Partner Bob Buckingham, buried together

Queer Places:
Rooks Nest House, Weston Rd, Stevenage SG1 3RW, Regno Unito
Dryhurst, Dry Hill Park Rd, Tonbridge TN10 3BN, Regno Unito
Hackhurst Ln, Dorking RH5 6SF, Regno Unito
Tonbridge School, High St, Tonbridge TN9 1JP, Regno Unito
12 King's Parade, Cambridge CB2 1SJ, Regno Unito
3 Trumpington St, Cambridge CB2, Regno Unito
University Of Cambridge, Cambridge CB2, Regno Unito
19 Monument Green, Weybridge KT13 8QT, Regno Unito
6 Melcombe Pl, Marylebone, London NW1, Regno Unito
11 Drayton Gardens, Kensington, London, Regno Unito
27 Brunswick Square, Bloomsbury, London WC1N 1AW, Regno Unito
6 Hammersmith Terrace, London W6 9TS, Regno Unito
Arlington Park Mansions, 9 Sutton Ln N, Chiswick, London W4 4LA, Regno Unito
Thistle Holborn, 36-37 Bloomsbury Way, London WC1A 2SD, Regno Unito
Palazzo Jennings Riccioli, Corso dei Tintori, 7, 50122 Firenze FI, Italia
11 Salisbury Ave, Coventry CV3 5DA, Regno Unito
Canley Garden Cemetery & Crematorium, Cannon Hill Rd, Coventry CV4 7DF, Regno Unito

Edward Morgan Forster OM CH (1 January 1879 – 7 June 1970) was an English novelist, short story writer, essayist and librettist. Many of his novels examined class difference and hypocrisy in early 20th-century British society, notably A Room with a View (1908), Howards End (1910), and A Passage to India (1924), which brought him his greatest success. He was nominated for the Nobel Prize in Literature in 16 different years.[1][2]

Forster was homosexual, which prompted themes in his works, especially the novel Maurice. Though conscious of his repressed desires, he was twenty-seven before he yielded to them physically. In 1906 he fell in love with Syed Ross Masood, a seventeen-year-old future Oxford student he tutored in Latin. The Indian had more of a romantic, poetic view of friendship, confusing Forster with constant avowals of his love.[31]

Forster was open to his close friends, but not to the public and a lifelong bachelor.[13] He developed a long-term relationship with Bob Buckingham (1904–1975), a married policeman.[14] Forster included Buckingham and his wife May in his circle, which included J. R. Ackerley, a writer and literary editor of The Listener, the psychologist W. J. H. Sprott, and for a time, the composer Benjamin Britten. Other writers with whom Forster associated included Christopher Isherwood, the poet Siegfried Sassoon, and the Belfast-based novelist Forrest Reid.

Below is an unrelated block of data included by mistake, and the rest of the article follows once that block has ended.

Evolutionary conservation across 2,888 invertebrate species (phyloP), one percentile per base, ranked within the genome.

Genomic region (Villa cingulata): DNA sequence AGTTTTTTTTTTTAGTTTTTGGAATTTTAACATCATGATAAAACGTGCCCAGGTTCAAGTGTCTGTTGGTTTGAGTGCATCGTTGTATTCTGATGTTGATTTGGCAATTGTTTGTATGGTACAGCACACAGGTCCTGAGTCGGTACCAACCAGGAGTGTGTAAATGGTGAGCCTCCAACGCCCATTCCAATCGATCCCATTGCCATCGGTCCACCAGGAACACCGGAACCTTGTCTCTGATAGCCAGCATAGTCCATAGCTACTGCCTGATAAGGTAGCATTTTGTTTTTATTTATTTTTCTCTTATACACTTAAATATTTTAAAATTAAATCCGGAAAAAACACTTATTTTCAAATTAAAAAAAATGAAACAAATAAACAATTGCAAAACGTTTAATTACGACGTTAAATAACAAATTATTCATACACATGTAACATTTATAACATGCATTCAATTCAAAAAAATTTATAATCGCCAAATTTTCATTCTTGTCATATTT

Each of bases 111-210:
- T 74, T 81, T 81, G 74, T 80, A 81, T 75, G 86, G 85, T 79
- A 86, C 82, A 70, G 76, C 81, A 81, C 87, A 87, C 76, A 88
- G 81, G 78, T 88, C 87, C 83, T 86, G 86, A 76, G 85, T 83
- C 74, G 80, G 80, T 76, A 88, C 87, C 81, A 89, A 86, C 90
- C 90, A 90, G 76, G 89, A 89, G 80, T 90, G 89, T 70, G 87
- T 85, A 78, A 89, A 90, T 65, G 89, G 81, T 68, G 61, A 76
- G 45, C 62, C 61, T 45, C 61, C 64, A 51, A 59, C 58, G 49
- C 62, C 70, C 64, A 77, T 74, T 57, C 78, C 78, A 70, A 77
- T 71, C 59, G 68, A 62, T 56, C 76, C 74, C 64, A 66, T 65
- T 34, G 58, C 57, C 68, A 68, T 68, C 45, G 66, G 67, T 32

external image III_Palazzo%20Jennings%20Riccioli,%20Firenze,%20Italy%20(2).JPG external image III_Palazzo%20Jennings%20Riccioli,%20Firenze,%20Italy_2%20(2).JPG

Forster and his mother stayed at Pensione Simi, now Hotel Jennings Riccioli, Florence, in 1901. Forster took inspiration from this sojourn for the Pension Bertolini in A Room with a View

Forster's third novel, A Room with a View (1908), is his lightest and most optimistic. It was started as early as 1901, before any of his others; its earliest versions are entitled "Lucy". The book explores the young Lucy Honeychurch's trip to Italy with her cousin, and the choice she must make between the free-thinking George Emerson and the repressed aesthete Cecil Vyse. George's father Mr Emerson quotes thinkers who influenced Forster, including Samuel Butler. The book was adapted as a film of the same name in 1985 by the Merchant Ivory team.

Forster lived in this house, home of his friends Robert and May Buckingham, and died here on 7 June 1970. The sign on the wall above the garage door marks the 100th anniversary of his birth

Canley Garden crematorium

Forster died of a stroke[20] on 7 June 1970 at the age of 91, at the Buckinghams' home in Coventry.[16] His ashes, mingled with those of Buckingham, were later scattered in the rose garden of Coventry's crematorium, near Warwick University.[21][22]


  1. https://en.wikipedia.org/queerplaces/images/E._M._Forster